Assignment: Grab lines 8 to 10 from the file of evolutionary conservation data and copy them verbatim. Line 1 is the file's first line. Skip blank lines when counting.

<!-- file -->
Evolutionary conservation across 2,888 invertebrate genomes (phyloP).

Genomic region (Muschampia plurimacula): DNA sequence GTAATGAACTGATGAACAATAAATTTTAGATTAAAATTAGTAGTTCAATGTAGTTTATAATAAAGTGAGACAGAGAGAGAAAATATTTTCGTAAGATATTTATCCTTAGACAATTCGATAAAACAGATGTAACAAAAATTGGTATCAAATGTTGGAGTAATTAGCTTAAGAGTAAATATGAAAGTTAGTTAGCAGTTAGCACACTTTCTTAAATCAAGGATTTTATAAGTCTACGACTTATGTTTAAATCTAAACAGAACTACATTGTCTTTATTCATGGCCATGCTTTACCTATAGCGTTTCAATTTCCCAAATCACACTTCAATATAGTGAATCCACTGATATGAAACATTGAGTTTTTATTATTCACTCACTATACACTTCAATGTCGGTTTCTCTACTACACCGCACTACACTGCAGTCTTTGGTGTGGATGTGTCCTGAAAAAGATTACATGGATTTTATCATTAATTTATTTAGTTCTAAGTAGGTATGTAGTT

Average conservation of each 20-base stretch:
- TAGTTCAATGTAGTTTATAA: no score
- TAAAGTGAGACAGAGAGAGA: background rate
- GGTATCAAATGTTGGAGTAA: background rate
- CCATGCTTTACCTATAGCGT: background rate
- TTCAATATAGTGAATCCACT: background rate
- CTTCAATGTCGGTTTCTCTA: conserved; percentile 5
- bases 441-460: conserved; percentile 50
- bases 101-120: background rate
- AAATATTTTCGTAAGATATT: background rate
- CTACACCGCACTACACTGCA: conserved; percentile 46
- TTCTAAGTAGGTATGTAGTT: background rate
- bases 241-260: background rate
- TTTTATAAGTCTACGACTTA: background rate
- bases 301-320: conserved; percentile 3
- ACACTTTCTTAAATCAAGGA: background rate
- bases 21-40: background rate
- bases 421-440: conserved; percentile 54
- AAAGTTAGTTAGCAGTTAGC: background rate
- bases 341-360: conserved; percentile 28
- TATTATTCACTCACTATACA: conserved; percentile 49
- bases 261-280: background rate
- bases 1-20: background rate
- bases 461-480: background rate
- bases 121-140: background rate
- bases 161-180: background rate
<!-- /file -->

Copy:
- TTCAATATAGTGAATCCACT: background rate
- CTTCAATGTCGGTTTCTCTA: conserved; percentile 5
- bases 441-460: conserved; percentile 50